The principal urban development objective of this large-scale project, the dimensions of which far exceed those of the surrounding fabric, is to ensure the successful integration of the complex into a park-like setting. The use of a traditional courtyard structure is an effective means to this end. A system of five interconnected blocks enables the 144,000 square-metre property to be broken down into appropriately sized units. The structure of the complex is determined by the individual modules, which function as independent units. This divides the building into clearly recognizable parts and simplifies the internal organisation. This hallmark of the interior can also be discerned in the overall layout of the five blocks. Its determining feature is the varied design of the internal courtyards, one of the purposes of which is to counteract any sense of anonymity and facilitate identification with the architecture.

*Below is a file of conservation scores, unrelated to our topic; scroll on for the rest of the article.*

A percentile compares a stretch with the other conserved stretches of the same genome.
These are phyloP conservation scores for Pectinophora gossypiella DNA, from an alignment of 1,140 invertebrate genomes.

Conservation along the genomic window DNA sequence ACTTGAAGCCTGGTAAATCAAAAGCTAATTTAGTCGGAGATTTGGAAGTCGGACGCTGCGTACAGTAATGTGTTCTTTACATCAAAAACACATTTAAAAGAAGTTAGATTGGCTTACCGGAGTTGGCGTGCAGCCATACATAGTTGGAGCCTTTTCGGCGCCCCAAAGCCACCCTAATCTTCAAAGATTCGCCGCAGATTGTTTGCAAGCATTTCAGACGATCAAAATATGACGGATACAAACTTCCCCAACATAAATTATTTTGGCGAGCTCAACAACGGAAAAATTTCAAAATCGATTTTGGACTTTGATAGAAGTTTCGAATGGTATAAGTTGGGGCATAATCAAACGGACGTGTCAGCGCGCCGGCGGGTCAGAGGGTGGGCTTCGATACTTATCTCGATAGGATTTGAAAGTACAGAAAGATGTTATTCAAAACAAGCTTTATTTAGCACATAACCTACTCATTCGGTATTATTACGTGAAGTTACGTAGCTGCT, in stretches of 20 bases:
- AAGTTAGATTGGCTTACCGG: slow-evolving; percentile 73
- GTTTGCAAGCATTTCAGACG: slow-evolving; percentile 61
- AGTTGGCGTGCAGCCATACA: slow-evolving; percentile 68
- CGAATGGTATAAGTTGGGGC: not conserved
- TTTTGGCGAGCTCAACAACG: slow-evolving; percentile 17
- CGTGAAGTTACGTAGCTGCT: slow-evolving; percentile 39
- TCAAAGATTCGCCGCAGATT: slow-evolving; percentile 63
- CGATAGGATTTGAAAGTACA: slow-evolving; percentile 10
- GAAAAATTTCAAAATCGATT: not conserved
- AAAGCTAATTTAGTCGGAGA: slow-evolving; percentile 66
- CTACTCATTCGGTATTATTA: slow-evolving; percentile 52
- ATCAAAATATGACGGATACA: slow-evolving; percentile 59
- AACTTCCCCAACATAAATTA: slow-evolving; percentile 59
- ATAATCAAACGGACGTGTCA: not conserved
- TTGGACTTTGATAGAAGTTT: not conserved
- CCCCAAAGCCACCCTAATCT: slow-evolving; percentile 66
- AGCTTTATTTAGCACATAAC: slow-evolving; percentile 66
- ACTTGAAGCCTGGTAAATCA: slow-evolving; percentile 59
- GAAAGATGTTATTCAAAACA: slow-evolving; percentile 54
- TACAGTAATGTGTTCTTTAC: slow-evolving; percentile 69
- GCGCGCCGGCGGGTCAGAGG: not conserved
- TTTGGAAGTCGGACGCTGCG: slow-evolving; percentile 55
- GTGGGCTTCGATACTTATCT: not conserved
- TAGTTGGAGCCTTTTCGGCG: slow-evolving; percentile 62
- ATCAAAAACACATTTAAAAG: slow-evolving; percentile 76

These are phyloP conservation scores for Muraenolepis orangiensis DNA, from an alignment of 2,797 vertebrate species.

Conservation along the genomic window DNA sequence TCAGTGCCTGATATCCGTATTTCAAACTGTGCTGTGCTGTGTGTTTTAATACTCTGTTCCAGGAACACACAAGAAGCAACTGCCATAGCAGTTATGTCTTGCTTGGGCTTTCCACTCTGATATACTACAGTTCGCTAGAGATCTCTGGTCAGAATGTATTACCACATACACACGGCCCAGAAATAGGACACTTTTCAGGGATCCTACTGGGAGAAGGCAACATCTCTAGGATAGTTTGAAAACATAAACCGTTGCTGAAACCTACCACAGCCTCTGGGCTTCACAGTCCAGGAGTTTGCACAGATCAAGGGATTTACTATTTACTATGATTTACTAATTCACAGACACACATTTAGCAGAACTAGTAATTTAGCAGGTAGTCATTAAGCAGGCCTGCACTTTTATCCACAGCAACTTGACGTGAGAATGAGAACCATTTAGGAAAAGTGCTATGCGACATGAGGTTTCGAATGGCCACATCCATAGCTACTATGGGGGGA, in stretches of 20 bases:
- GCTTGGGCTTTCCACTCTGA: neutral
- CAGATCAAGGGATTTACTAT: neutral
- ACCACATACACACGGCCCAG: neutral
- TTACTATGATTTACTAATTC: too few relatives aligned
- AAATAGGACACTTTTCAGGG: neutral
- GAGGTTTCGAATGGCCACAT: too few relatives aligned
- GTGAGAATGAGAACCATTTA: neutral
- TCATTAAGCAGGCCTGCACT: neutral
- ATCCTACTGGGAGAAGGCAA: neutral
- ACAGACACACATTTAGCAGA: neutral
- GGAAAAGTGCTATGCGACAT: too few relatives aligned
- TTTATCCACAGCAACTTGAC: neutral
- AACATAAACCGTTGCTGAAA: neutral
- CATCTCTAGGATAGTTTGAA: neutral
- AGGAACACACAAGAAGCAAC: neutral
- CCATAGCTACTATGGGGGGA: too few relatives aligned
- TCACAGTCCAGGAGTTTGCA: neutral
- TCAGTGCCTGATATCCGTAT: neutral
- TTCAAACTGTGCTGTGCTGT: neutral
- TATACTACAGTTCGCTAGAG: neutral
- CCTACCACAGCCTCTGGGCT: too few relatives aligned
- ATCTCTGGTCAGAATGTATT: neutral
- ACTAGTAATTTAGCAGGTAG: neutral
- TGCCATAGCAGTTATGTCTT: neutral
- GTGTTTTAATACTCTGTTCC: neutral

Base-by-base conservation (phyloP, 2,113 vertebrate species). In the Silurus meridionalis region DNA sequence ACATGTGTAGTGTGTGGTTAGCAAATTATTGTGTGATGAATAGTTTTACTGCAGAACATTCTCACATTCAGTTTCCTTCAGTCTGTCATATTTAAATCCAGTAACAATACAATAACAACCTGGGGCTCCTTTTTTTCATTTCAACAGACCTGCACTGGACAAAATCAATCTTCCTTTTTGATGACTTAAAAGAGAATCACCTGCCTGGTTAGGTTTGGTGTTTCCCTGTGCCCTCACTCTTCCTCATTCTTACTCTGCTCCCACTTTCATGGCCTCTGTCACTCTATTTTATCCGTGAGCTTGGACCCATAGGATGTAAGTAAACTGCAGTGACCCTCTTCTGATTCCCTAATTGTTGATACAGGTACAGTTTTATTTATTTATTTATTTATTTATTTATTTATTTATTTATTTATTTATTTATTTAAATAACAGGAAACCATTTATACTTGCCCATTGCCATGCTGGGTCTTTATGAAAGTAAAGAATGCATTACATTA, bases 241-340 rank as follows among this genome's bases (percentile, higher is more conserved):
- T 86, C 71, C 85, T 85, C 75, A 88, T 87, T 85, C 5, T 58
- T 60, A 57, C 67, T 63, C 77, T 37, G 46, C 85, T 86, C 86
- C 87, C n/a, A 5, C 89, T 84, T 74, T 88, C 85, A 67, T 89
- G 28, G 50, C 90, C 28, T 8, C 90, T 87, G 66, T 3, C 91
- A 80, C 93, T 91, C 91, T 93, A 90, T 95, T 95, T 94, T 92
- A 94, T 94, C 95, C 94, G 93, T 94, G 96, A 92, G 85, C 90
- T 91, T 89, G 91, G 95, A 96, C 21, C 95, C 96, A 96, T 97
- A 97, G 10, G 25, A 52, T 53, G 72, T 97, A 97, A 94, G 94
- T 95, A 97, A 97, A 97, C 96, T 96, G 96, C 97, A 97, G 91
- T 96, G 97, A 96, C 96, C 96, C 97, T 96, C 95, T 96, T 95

The emphasis is on achieving as great a degree of normality as possible. The two-storey reception hall radiates spatial clarity and an airy spaciousness. A recurring feature throughout the complex is the continuous reference to the outdoor space. The organisation of the imposing building volume around the courtyards gives rise to intriguing spatial sequences and subtle changes of atmosphere, which give the whole complex a special quality. The homogeneous appearance of the facades with their (Arcadian) message of burden and support serves as a metaphor for the hospital: the comfort of its facilities mitigates the load the patients have to bear. The impression created by the hospital complex, which is framed and filled with greenery, is that of an urban structure of great diversity: a little town with houses and gardens – introverted, but not hermetic; open, but not exposed.troverted, but not hermetic; open, but not exposed.